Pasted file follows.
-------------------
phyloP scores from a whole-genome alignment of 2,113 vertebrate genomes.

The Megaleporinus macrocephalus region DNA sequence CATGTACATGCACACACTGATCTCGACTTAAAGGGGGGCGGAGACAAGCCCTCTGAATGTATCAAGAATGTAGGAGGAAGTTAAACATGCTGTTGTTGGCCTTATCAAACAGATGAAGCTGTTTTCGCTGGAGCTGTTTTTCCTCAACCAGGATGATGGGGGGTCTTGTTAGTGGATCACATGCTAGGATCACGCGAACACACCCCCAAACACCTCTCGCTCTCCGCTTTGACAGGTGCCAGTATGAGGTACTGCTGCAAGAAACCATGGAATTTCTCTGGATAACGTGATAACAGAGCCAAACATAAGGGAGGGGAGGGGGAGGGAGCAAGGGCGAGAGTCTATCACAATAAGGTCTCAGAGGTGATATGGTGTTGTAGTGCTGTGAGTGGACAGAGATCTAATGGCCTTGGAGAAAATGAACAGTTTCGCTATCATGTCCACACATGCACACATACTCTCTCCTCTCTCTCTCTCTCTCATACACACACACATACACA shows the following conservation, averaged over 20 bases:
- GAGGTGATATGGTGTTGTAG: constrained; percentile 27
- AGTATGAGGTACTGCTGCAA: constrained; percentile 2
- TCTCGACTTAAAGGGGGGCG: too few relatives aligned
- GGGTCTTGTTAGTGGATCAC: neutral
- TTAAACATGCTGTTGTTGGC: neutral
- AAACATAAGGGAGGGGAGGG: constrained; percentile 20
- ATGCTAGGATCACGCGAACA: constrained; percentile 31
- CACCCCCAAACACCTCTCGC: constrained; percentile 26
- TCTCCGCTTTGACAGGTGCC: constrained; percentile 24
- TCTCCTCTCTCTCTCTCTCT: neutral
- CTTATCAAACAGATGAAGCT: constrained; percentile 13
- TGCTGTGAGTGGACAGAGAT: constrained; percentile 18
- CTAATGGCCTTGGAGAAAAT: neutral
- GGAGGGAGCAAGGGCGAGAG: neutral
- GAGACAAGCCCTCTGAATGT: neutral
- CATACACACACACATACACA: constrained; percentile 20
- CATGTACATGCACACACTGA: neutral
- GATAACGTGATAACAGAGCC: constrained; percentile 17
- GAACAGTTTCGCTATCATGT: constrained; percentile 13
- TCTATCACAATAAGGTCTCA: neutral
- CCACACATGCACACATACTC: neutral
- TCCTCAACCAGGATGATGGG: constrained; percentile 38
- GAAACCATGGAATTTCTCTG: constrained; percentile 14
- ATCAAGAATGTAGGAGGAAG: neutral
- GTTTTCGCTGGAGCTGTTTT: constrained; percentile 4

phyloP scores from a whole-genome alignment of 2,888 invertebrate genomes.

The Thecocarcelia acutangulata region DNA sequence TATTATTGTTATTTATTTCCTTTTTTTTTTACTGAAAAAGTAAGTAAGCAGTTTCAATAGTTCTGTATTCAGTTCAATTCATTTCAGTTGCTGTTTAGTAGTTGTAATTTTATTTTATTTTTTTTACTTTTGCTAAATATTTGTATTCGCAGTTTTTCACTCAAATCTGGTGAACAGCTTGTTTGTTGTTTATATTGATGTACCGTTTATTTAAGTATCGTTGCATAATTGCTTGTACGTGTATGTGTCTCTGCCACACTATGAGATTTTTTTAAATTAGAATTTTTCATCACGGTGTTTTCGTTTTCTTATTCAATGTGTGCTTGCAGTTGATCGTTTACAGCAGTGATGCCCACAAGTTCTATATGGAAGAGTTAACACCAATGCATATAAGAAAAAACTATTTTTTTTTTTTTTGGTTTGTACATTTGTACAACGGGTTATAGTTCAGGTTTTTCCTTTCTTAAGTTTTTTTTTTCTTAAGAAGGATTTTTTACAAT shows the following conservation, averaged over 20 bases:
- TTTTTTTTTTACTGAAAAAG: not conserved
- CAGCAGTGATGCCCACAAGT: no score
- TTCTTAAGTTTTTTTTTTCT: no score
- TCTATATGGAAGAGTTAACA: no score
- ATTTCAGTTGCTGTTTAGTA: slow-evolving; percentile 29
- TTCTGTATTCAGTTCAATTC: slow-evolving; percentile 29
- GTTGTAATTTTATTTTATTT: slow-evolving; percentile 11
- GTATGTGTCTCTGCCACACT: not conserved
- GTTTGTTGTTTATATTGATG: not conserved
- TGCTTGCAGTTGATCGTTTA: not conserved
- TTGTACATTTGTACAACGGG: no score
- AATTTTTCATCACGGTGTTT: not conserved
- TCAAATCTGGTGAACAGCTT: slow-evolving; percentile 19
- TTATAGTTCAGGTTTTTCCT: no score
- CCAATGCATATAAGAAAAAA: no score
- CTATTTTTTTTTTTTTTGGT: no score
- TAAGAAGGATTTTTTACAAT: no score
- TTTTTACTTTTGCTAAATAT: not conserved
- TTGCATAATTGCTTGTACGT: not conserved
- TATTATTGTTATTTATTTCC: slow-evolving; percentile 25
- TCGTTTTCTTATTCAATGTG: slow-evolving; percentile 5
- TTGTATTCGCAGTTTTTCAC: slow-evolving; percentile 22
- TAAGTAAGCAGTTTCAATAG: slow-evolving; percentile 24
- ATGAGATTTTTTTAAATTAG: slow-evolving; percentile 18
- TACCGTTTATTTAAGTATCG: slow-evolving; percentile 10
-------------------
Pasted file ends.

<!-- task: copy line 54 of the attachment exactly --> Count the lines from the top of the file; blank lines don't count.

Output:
- TACCGTTTATTTAAGTATCG: slow-evolving; percentile 10